Somerset succeeded his father in the dukedom in 1855 and entered the House of Lords. He did not serve in Lord Palmerston’s first administration, but when Palmerston became Prime Minister for a second time in 1859, Somerset was appointed First Lord of the Admiralty, with a seat in the cabinet. He held this post until 1866, the last year under the premiership of Russell. He refused to join William Ewart Gladstone’s first ministry in 1868, but gave independent support to the chief measures of the government.

He was made a Knight of the Garter in 1862 and in 1863 he was created Earl St. Maur, of Berry Pomeroy in the County of Devon. “St Maur” was supposed to have been the original form of the family name and “Seymour” a later corruption.

Somerset was also the author of Christian Theology and Modern Scepticism (1872), and Monarchy and Democracy (1880). Between 1861 and 1885 he served as Lord Lieutenant of Devon.

Somerset married in Grosvenor Square, London, on 10 June 1830, Jane Georgiana Sheridan (Granddaughter of Richard Brinsley Sheridan.) The Somersets had two sons and three daughters:

  • Lady Jane Hermione Seymour, m. 26 October 1852 Sir Frederick Ulric Graham, of Netherby, 3d Baronet, and had issue (the Countess of Verulam and the Duchess of Montrose)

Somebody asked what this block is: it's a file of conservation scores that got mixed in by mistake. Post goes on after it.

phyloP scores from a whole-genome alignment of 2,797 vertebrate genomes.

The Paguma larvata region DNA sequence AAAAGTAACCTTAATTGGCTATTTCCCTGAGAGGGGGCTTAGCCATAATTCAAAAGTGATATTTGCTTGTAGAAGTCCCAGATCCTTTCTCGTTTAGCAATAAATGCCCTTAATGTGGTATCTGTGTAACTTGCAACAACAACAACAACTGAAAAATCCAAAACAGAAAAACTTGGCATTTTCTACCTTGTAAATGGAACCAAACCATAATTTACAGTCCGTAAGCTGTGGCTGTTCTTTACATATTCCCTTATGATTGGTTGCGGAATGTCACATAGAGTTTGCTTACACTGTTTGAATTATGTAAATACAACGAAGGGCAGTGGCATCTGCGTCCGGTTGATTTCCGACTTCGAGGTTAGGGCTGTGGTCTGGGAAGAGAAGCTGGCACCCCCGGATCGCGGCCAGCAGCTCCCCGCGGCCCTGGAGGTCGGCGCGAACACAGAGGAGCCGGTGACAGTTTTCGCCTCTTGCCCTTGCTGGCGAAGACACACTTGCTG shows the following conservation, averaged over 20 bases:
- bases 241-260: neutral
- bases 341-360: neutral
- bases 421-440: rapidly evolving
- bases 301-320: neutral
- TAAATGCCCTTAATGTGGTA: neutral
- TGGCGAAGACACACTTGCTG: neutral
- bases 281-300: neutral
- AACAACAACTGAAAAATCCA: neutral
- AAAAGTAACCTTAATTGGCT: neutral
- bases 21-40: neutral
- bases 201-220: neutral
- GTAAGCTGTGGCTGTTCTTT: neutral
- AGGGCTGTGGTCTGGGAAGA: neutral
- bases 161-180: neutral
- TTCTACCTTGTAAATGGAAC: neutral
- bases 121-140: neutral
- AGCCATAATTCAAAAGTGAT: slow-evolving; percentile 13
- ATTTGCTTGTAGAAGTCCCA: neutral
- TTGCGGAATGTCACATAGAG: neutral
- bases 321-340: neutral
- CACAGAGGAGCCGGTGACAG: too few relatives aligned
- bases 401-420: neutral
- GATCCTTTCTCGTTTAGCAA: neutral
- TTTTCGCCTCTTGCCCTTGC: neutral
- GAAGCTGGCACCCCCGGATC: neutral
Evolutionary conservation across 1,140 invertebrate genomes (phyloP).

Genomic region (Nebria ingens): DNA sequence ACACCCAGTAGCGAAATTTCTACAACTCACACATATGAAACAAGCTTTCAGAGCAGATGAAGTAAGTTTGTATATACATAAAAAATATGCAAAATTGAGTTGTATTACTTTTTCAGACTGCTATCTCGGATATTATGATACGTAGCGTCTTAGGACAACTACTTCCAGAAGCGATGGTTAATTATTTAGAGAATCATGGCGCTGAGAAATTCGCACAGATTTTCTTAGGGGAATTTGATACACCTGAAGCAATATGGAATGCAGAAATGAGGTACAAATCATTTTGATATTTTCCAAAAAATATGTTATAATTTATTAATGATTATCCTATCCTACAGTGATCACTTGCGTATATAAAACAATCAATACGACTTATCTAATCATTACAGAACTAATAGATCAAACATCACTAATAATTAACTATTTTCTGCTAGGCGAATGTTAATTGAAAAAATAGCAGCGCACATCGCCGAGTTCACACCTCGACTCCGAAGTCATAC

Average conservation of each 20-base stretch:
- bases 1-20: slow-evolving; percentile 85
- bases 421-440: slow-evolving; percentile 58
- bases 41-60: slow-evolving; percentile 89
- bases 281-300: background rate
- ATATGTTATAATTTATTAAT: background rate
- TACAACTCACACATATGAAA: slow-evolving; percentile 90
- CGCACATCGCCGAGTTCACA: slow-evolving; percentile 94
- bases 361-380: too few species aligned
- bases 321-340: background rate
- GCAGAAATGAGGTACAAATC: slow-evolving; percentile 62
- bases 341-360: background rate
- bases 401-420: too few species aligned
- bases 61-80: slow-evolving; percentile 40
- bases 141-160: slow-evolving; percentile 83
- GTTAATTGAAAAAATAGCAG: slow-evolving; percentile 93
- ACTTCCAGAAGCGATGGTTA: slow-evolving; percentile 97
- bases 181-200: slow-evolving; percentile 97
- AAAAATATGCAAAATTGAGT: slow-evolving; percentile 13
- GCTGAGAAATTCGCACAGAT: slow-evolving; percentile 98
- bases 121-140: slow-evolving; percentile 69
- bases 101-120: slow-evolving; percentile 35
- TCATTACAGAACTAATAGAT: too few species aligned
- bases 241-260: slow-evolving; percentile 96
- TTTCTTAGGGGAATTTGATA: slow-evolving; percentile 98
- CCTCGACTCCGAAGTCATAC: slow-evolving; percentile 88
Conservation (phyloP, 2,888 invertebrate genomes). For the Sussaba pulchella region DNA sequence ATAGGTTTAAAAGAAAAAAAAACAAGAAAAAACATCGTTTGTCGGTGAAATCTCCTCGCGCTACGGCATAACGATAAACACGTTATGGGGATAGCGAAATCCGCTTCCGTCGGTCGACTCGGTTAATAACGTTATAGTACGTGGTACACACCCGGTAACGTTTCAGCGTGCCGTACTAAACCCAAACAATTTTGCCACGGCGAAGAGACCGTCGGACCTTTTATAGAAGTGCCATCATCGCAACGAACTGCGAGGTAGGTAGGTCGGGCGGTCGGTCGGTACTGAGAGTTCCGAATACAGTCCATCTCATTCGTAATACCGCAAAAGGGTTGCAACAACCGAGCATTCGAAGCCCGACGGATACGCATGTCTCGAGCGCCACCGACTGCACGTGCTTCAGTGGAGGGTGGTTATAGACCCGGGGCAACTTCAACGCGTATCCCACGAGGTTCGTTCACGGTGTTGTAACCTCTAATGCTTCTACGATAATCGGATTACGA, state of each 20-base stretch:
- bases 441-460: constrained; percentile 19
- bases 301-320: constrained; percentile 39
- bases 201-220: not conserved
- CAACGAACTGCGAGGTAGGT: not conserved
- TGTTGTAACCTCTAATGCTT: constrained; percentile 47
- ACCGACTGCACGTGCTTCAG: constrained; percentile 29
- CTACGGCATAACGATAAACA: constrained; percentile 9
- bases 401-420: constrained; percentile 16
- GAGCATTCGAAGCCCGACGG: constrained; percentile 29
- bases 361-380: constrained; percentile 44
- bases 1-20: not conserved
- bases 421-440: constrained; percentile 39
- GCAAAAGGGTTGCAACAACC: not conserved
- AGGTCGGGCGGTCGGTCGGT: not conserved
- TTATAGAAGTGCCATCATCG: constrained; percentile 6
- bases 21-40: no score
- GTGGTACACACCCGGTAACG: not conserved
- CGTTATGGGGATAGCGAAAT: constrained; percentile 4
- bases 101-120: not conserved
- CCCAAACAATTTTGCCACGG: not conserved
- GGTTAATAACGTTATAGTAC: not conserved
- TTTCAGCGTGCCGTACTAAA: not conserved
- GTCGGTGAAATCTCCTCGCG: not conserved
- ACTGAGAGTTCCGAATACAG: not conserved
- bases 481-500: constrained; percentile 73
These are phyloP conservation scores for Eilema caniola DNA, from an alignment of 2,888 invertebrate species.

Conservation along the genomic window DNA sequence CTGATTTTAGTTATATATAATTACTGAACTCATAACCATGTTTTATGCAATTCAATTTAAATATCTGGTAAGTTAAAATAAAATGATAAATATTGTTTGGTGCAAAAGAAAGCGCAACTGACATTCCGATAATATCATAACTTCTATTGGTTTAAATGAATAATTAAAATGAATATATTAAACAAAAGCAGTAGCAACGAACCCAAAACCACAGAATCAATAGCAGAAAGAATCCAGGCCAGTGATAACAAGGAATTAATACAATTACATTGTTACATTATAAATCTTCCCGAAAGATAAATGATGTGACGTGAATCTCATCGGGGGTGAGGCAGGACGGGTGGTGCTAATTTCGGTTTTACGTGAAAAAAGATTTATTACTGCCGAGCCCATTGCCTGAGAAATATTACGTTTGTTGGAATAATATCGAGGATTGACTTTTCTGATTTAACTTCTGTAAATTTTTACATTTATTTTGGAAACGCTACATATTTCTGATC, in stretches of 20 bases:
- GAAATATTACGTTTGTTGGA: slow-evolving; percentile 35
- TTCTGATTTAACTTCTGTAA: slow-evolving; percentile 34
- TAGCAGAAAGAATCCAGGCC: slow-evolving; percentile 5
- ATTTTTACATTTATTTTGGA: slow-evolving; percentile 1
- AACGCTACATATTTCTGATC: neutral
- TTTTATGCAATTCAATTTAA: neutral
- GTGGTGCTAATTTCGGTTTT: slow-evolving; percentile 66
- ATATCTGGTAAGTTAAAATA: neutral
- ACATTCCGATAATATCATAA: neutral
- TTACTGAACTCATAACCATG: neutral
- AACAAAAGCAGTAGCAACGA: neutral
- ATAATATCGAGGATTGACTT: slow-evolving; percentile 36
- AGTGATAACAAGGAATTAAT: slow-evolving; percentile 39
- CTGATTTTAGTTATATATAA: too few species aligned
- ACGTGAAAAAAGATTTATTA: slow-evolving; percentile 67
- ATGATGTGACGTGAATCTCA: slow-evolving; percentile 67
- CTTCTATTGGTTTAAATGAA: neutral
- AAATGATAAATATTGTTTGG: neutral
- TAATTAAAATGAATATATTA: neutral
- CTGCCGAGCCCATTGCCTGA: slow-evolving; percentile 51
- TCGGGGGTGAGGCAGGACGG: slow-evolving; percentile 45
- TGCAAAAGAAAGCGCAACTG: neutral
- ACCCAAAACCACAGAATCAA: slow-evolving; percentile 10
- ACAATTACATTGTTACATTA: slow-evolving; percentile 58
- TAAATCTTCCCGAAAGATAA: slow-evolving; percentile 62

• Lady Ulrica Frederica Jane Seymour, m. 1 June 1858 Rt. Hon. Lord Henry Frederick Thynne, Privy Councilor, Member of Parliament and Treasurer of the Household, son of the 3rd Marquesses of Bath
  • Edward Adolphus Ferdinand Seymour, Earl St. Maur. He had two illegitimate children by Rosina Eliabeth Swan: a son, Richard Harold St. Maur, who asserted that his parents had been married and claimed his father’s titles; and a daughter, Ruth Mary St. Maur, a women’s suffragist and socialist, who married (William George) Frederick Cavendish-Bentinck.
  • Lord Edward Percy Seymour, diplomat, unmarried and without issue; died after being mauled by a bear
  • Lady Helen Guendolen Seymour, m. 2 August 1865 Sir John William Ramsden, 5th Baronet , son of John Charles Ramsden, Member of Parliament, and wife Hon. Isabella Dundas, daughter of 1st Baron Dundas

The Duchess of Somerset died in December 1884. Somerset survived her by less than a year and died in November 1885, aged 80, and was buried with her in St James’s Churchyard in Gerrards Cross, Buckinghamshire. As his two sons had both died in his lifetime, the family titles (except the Earldom of St. Maur, which became extinct) devolved on his younger brother, Archibald Seymour, 13th Duke of Somerset.